Advice for New Creatives

Advice for New Creatives

I find it realistic to say that you will only get good at your craft after a minimum of two years of hard practice.

Quantity does not mean quality.

If you crank out ten drawings,  maybe one is really good, the others were just warm-ups.
The one that is really good, I should make it again at least another five times to make it outstanding. Or maybe make a composite. It’s valid. Either way, the first version needs revision, like in writing. Everyone needs to rewrite.

That’s the one that should go on the website.

I started posting every little drawing I made, the good, the not so good and the ugly.
It’s difficult to contain oneself when making something. You want to show it, you want the accolade, the reassurance.

Creation can never exist alone.

But how did creators manage before the internet?
They weren’t obnoxious like we are now, pushing everything online.
They honed their skills. This is why it’s fascinating finding the papers of a writer or creator (although little by little there will be less paper to find and only unaccessible hard drives will be left).

Then comes the question of style and originality

How many years of practice must you have before you find your style?

According to Anna Bond of Rifle Paper Co. it took her two years before being comfortable with the originality and authenticity of her designs.

Everything is valid

Personally, I find the biggest obstacle is my tendency towards “purity”. The “do it from scratch” mindset. “To be original”.

I understand that everything comes from something else, but for some reason I have no problem accepting this from other people’s but not from myself.

Yet with the internet it seems that even before beginning anything, I want to see what other people are doing it and thus begins the war with myself about wanting to do original work but never feeling certain if I’m doing things the way “I’m supposed to”.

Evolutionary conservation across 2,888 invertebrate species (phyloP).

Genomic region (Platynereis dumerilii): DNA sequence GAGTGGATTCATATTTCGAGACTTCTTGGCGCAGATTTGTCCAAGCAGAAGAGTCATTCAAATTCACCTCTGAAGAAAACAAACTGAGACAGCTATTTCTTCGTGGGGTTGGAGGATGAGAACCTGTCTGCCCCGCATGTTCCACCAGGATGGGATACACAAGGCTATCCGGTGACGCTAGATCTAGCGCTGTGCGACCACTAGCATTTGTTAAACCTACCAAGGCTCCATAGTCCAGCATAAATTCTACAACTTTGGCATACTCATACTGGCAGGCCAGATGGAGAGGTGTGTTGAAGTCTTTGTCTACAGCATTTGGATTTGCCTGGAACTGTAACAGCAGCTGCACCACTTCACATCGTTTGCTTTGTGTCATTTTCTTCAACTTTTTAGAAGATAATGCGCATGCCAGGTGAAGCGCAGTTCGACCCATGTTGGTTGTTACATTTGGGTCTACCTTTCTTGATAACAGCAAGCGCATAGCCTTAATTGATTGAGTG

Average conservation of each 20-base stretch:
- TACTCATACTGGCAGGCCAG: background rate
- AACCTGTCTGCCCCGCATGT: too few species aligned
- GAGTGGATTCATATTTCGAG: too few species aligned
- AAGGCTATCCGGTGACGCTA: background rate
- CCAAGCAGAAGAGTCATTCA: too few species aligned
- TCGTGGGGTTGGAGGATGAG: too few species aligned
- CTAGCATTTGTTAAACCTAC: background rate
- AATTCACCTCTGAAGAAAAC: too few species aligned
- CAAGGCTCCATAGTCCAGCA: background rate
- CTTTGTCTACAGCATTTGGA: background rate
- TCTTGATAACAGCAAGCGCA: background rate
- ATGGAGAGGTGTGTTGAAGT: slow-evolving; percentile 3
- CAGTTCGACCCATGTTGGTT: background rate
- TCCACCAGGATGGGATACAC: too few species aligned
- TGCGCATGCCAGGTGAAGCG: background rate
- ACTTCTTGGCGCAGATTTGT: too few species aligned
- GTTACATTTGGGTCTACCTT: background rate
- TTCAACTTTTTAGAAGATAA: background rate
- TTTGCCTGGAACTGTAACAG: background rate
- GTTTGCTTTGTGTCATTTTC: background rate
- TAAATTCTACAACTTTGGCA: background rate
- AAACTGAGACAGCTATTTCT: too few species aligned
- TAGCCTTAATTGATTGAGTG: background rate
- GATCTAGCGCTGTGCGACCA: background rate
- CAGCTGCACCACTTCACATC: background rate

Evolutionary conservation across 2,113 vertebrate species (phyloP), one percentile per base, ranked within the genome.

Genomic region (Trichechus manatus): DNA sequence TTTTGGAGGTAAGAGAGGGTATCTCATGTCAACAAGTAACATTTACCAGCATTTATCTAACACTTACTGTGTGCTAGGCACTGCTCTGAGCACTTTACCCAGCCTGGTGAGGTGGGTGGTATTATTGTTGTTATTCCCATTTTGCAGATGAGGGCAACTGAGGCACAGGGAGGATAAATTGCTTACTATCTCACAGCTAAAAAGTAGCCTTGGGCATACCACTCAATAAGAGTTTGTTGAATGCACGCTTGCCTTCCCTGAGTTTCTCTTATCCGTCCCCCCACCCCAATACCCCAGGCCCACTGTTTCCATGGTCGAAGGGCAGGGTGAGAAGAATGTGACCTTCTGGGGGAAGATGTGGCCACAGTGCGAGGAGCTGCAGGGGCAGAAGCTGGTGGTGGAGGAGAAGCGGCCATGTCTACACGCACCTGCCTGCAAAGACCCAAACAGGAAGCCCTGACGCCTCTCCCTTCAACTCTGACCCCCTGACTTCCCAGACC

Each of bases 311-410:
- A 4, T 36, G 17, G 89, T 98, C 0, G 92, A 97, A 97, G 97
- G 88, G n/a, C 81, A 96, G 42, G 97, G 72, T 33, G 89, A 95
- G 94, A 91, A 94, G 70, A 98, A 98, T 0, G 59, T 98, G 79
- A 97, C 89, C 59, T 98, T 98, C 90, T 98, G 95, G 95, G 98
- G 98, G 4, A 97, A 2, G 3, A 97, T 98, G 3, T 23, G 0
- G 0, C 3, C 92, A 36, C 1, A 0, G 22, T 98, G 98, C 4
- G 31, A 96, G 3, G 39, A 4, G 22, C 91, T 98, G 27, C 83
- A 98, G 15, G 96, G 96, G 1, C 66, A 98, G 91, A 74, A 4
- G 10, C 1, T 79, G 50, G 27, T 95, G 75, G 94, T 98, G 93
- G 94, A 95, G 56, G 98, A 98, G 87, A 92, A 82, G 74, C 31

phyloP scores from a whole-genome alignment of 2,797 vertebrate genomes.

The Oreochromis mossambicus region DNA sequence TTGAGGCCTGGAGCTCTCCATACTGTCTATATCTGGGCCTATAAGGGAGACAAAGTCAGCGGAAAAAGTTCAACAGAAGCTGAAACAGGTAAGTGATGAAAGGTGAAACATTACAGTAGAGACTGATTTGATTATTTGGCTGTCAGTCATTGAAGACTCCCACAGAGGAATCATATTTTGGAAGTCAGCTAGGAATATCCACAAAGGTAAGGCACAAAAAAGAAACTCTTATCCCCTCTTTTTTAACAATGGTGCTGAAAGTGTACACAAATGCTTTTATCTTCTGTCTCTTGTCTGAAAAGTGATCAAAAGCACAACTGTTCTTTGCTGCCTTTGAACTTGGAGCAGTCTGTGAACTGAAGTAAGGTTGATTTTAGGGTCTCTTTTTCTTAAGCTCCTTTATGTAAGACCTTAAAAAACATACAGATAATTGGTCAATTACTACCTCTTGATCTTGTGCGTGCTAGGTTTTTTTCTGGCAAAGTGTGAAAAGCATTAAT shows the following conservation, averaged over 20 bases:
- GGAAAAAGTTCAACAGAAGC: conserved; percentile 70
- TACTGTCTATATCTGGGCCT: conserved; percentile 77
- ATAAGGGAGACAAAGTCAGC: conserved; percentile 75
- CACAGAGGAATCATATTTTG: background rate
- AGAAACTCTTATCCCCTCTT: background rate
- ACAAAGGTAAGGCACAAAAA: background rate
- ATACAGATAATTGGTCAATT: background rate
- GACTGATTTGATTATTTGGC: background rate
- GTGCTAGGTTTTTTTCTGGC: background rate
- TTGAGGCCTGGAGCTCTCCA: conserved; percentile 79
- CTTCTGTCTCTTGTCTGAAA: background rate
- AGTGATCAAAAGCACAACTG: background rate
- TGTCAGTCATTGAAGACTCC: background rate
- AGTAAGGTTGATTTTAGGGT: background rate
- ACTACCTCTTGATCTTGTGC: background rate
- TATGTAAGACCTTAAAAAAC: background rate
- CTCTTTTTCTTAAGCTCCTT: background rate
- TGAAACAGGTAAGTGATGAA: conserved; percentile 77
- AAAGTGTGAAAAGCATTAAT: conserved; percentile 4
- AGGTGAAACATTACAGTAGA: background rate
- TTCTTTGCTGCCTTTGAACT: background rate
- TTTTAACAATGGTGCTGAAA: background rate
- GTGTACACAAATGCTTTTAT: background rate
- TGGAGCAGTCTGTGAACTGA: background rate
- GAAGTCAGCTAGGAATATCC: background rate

In these cases, I follow one rule:
“Research less”

If I feel the urge to binge on other people’s work, I allow it but I almost clinically monitor my reactions to what I’m watching.
Is it:

  • admiration?
  • curiosity?
  • fascination?
  • wonder?
  • Do I want to send a note of appreciation?
  • Do I want to bookmark, pin, send to my sources of inspiration?

Or… do I feel
* Jealousy
* Misjudgement
* Mockery
* The “Oh my god I will never be as good as…”

By monitoring my reactions, I know when to stop researching and start doing.

Editorial work is important in everything.

You shouldn’t edit your own work. Get a fresh perspective as soon as possible

Don’t be hard on yourself, just be honest.

Avoid thinking about making a living with what you’re currently doing.

It distracts, it makes you think about what others would like.
Just remember: 2 years of practice.

I wish I had followed my own advice when I bought my first set of watercolors. Periods of self-doubt would have been less about doubt and more about curiosity.

If you’ve been making art for a while, what adivice would you give your younger self?

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